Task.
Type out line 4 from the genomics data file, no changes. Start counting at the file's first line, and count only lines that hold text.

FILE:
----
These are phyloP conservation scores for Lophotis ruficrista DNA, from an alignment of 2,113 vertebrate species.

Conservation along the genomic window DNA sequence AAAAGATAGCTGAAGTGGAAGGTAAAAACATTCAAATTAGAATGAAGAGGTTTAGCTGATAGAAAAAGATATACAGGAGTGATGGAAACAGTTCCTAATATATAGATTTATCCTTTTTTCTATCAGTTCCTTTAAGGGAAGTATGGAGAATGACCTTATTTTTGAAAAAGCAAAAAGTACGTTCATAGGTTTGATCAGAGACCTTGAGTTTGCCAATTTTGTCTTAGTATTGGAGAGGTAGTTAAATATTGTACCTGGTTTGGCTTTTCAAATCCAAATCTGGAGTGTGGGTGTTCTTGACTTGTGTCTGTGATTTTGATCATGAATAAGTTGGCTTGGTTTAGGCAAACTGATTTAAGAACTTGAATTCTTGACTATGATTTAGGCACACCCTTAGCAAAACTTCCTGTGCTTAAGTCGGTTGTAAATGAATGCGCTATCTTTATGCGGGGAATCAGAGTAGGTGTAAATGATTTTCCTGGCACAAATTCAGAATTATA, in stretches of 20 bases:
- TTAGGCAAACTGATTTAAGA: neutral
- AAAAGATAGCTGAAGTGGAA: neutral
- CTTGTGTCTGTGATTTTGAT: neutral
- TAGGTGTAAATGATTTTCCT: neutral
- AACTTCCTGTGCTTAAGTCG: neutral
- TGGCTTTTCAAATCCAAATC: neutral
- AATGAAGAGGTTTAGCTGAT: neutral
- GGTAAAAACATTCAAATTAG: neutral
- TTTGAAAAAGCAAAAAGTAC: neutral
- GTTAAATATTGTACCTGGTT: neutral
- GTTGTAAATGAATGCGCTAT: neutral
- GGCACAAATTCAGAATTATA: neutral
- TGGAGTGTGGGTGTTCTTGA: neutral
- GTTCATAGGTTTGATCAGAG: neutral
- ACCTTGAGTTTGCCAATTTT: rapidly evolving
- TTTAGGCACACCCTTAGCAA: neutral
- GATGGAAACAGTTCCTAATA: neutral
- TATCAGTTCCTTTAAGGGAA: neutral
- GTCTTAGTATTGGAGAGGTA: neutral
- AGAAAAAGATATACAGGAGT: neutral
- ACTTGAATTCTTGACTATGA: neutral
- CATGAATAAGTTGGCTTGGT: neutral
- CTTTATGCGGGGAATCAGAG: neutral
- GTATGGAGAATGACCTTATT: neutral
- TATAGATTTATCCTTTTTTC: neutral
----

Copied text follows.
- AAAAGATAGCTGAAGTGGAA: neutral